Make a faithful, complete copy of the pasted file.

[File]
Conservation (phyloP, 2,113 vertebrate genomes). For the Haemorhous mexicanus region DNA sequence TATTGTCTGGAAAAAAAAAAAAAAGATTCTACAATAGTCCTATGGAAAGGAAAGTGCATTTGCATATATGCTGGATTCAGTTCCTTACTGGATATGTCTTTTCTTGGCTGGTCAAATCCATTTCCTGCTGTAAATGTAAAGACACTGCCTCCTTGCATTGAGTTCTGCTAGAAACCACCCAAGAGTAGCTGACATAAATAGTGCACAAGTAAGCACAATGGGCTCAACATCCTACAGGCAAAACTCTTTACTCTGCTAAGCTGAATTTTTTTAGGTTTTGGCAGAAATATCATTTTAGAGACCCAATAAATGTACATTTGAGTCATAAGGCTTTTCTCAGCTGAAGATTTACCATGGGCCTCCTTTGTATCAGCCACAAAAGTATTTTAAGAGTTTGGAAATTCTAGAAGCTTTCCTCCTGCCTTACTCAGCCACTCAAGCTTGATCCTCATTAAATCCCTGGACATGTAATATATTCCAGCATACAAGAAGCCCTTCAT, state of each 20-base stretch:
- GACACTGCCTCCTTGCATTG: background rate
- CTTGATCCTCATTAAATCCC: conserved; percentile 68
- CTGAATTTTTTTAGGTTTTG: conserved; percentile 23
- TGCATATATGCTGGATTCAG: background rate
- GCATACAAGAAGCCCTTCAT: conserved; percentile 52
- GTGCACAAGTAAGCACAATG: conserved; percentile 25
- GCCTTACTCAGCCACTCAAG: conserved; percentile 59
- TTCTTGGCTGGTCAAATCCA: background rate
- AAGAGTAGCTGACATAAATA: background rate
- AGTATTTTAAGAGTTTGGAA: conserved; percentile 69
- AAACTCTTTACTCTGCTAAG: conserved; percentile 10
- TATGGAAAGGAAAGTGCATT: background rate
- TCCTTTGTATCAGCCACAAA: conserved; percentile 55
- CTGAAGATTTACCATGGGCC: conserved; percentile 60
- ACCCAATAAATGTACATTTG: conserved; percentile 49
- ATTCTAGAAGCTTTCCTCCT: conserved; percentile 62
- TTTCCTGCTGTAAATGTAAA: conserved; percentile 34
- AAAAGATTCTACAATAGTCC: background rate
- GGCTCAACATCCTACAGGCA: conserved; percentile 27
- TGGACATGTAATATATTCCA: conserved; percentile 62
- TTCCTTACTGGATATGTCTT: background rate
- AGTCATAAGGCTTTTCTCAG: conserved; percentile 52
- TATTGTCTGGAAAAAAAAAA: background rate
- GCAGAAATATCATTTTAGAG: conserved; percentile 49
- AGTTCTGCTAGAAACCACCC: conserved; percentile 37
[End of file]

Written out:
Conservation (phyloP, 2,113 vertebrate genomes). For the Haemorhous mexicanus region DNA sequence TATTGTCTGGAAAAAAAAAAAAAAGATTCTACAATAGTCCTATGGAAAGGAAAGTGCATTTGCATATATGCTGGATTCAGTTCCTTACTGGATATGTCTTTTCTTGGCTGGTCAAATCCATTTCCTGCTGTAAATGTAAAGACACTGCCTCCTTGCATTGAGTTCTGCTAGAAACCACCCAAGAGTAGCTGACATAAATAGTGCACAAGTAAGCACAATGGGCTCAACATCCTACAGGCAAAACTCTTTACTCTGCTAAGCTGAATTTTTTTAGGTTTTGGCAGAAATATCATTTTAGAGACCCAATAAATGTACATTTGAGTCATAAGGCTTTTCTCAGCTGAAGATTTACCATGGGCCTCCTTTGTATCAGCCACAAAAGTATTTTAAGAGTTTGGAAATTCTAGAAGCTTTCCTCCTGCCTTACTCAGCCACTCAAGCTTGATCCTCATTAAATCCCTGGACATGTAATATATTCCAGCATACAAGAAGCCCTTCAT, state of each 20-base stretch:
- GACACTGCCTCCTTGCATTG: background rate
- CTTGATCCTCATTAAATCCC: conserved; percentile 68
- CTGAATTTTTTTAGGTTTTG: conserved; percentile 23
- TGCATATATGCTGGATTCAG: background rate
- GCATACAAGAAGCCCTTCAT: conserved; percentile 52
- GTGCACAAGTAAGCACAATG: conserved; percentile 25
- GCCTTACTCAGCCACTCAAG: conserved; percentile 59
- TTCTTGGCTGGTCAAATCCA: background rate
- AAGAGTAGCTGACATAAATA: background rate
- AGTATTTTAAGAGTTTGGAA: conserved; percentile 69
- AAACTCTTTACTCTGCTAAG: conserved; percentile 10
- TATGGAAAGGAAAGTGCATT: background rate
- TCCTTTGTATCAGCCACAAA: conserved; percentile 55
- CTGAAGATTTACCATGGGCC: conserved; percentile 60
- ACCCAATAAATGTACATTTG: conserved; percentile 49
- ATTCTAGAAGCTTTCCTCCT: conserved; percentile 62
- TTTCCTGCTGTAAATGTAAA: conserved; percentile 34
- AAAAGATTCTACAATAGTCC: background rate
- GGCTCAACATCCTACAGGCA: conserved; percentile 27
- TGGACATGTAATATATTCCA: conserved; percentile 62
- TTCCTTACTGGATATGTCTT: background rate
- AGTCATAAGGCTTTTCTCAG: conserved; percentile 52
- TATTGTCTGGAAAAAAAAAA: background rate
- GCAGAAATATCATTTTAGAG: conserved; percentile 49
- AGTTCTGCTAGAAACCACCC: conserved; percentile 37